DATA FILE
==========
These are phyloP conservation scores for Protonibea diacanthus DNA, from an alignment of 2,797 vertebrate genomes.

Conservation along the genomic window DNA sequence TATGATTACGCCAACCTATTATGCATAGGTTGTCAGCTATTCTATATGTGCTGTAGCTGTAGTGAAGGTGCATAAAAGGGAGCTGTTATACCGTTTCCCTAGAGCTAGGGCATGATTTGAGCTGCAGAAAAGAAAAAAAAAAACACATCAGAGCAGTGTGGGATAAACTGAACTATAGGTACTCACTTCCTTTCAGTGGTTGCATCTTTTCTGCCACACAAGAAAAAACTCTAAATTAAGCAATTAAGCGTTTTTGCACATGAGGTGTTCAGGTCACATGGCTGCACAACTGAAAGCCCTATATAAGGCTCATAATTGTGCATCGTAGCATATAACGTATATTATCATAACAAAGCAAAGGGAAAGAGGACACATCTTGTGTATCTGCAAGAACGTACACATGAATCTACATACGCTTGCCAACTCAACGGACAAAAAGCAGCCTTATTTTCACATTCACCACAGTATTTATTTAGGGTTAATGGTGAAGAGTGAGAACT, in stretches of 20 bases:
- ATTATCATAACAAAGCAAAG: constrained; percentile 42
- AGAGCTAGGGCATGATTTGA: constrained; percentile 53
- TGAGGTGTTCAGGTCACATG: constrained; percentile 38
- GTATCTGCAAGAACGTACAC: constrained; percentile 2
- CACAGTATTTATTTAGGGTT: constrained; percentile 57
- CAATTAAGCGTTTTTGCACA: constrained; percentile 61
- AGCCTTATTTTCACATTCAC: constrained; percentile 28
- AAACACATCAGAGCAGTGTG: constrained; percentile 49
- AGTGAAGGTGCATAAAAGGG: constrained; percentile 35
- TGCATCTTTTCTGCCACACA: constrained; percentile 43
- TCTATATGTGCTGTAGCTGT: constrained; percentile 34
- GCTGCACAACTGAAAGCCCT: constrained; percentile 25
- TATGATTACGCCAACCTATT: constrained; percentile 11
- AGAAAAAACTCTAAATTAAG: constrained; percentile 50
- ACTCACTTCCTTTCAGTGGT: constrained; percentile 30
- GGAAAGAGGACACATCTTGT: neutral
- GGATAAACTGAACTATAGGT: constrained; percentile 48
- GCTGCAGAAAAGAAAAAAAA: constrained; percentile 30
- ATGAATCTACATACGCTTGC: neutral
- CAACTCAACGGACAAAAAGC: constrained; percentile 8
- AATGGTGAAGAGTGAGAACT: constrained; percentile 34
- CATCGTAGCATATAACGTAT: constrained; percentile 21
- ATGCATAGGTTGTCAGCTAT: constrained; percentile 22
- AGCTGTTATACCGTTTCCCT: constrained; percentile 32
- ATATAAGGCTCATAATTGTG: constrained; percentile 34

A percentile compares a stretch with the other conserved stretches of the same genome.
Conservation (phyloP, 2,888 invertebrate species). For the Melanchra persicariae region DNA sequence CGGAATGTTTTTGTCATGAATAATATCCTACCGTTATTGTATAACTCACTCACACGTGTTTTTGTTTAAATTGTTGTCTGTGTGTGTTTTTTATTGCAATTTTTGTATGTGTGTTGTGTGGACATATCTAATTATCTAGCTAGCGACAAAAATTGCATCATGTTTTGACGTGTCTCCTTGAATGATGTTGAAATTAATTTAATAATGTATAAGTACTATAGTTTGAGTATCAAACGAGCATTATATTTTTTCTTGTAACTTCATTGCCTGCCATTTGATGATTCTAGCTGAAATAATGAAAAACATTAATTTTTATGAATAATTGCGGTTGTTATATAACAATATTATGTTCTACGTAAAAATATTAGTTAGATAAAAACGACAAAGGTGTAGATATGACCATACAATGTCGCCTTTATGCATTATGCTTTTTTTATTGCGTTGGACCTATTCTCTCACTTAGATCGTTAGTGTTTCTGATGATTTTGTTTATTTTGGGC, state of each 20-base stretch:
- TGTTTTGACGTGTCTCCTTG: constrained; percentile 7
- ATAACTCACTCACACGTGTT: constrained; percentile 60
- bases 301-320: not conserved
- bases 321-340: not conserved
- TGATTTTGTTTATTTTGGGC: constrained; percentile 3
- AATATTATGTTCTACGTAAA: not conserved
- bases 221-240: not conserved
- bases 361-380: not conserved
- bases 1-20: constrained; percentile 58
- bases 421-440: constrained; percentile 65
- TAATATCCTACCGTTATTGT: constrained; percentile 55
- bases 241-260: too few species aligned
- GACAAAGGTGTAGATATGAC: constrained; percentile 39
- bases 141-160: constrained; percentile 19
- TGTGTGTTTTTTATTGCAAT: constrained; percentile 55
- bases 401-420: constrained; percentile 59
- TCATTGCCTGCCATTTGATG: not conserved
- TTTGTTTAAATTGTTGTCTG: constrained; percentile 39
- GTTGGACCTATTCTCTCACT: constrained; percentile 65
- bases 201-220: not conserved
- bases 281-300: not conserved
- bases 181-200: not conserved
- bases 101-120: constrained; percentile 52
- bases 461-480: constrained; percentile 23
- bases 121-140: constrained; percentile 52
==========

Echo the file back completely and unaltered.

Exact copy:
These are phyloP conservation scores for Protonibea diacanthus DNA, from an alignment of 2,797 vertebrate genomes.

Conservation along the genomic window DNA sequence TATGATTACGCCAACCTATTATGCATAGGTTGTCAGCTATTCTATATGTGCTGTAGCTGTAGTGAAGGTGCATAAAAGGGAGCTGTTATACCGTTTCCCTAGAGCTAGGGCATGATTTGAGCTGCAGAAAAGAAAAAAAAAAACACATCAGAGCAGTGTGGGATAAACTGAACTATAGGTACTCACTTCCTTTCAGTGGTTGCATCTTTTCTGCCACACAAGAAAAAACTCTAAATTAAGCAATTAAGCGTTTTTGCACATGAGGTGTTCAGGTCACATGGCTGCACAACTGAAAGCCCTATATAAGGCTCATAATTGTGCATCGTAGCATATAACGTATATTATCATAACAAAGCAAAGGGAAAGAGGACACATCTTGTGTATCTGCAAGAACGTACACATGAATCTACATACGCTTGCCAACTCAACGGACAAAAAGCAGCCTTATTTTCACATTCACCACAGTATTTATTTAGGGTTAATGGTGAAGAGTGAGAACT, in stretches of 20 bases:
- ATTATCATAACAAAGCAAAG: constrained; percentile 42
- AGAGCTAGGGCATGATTTGA: constrained; percentile 53
- TGAGGTGTTCAGGTCACATG: constrained; percentile 38
- GTATCTGCAAGAACGTACAC: constrained; percentile 2
- CACAGTATTTATTTAGGGTT: constrained; percentile 57
- CAATTAAGCGTTTTTGCACA: constrained; percentile 61
- AGCCTTATTTTCACATTCAC: constrained; percentile 28
- AAACACATCAGAGCAGTGTG: constrained; percentile 49
- AGTGAAGGTGCATAAAAGGG: constrained; percentile 35
- TGCATCTTTTCTGCCACACA: constrained; percentile 43
- TCTATATGTGCTGTAGCTGT: constrained; percentile 34
- GCTGCACAACTGAAAGCCCT: constrained; percentile 25
- TATGATTACGCCAACCTATT: constrained; percentile 11
- AGAAAAAACTCTAAATTAAG: constrained; percentile 50
- ACTCACTTCCTTTCAGTGGT: constrained; percentile 30
- GGAAAGAGGACACATCTTGT: neutral
- GGATAAACTGAACTATAGGT: constrained; percentile 48
- GCTGCAGAAAAGAAAAAAAA: constrained; percentile 30
- ATGAATCTACATACGCTTGC: neutral
- CAACTCAACGGACAAAAAGC: constrained; percentile 8
- AATGGTGAAGAGTGAGAACT: constrained; percentile 34
- CATCGTAGCATATAACGTAT: constrained; percentile 21
- ATGCATAGGTTGTCAGCTAT: constrained; percentile 22
- AGCTGTTATACCGTTTCCCT: constrained; percentile 32
- ATATAAGGCTCATAATTGTG: constrained; percentile 34

A percentile compares a stretch with the other conserved stretches of the same genome.
Conservation (phyloP, 2,888 invertebrate species). For the Melanchra persicariae region DNA sequence CGGAATGTTTTTGTCATGAATAATATCCTACCGTTATTGTATAACTCACTCACACGTGTTTTTGTTTAAATTGTTGTCTGTGTGTGTTTTTTATTGCAATTTTTGTATGTGTGTTGTGTGGACATATCTAATTATCTAGCTAGCGACAAAAATTGCATCATGTTTTGACGTGTCTCCTTGAATGATGTTGAAATTAATTTAATAATGTATAAGTACTATAGTTTGAGTATCAAACGAGCATTATATTTTTTCTTGTAACTTCATTGCCTGCCATTTGATGATTCTAGCTGAAATAATGAAAAACATTAATTTTTATGAATAATTGCGGTTGTTATATAACAATATTATGTTCTACGTAAAAATATTAGTTAGATAAAAACGACAAAGGTGTAGATATGACCATACAATGTCGCCTTTATGCATTATGCTTTTTTTATTGCGTTGGACCTATTCTCTCACTTAGATCGTTAGTGTTTCTGATGATTTTGTTTATTTTGGGC, state of each 20-base stretch:
- TGTTTTGACGTGTCTCCTTG: constrained; percentile 7
- ATAACTCACTCACACGTGTT: constrained; percentile 60
- bases 301-320: not conserved
- bases 321-340: not conserved
- TGATTTTGTTTATTTTGGGC: constrained; percentile 3
- AATATTATGTTCTACGTAAA: not conserved
- bases 221-240: not conserved
- bases 361-380: not conserved
- bases 1-20: constrained; percentile 58
- bases 421-440: constrained; percentile 65
- TAATATCCTACCGTTATTGT: constrained; percentile 55
- bases 241-260: too few species aligned
- GACAAAGGTGTAGATATGAC: constrained; percentile 39
- bases 141-160: constrained; percentile 19
- TGTGTGTTTTTTATTGCAAT: constrained; percentile 55
- bases 401-420: constrained; percentile 59
- TCATTGCCTGCCATTTGATG: not conserved
- TTTGTTTAAATTGTTGTCTG: constrained; percentile 39
- GTTGGACCTATTCTCTCACT: constrained; percentile 65
- bases 201-220: not conserved
- bases 281-300: not conserved
- bases 181-200: not conserved
- bases 101-120: constrained; percentile 52
- bases 461-480: constrained; percentile 23
- bases 121-140: constrained; percentile 52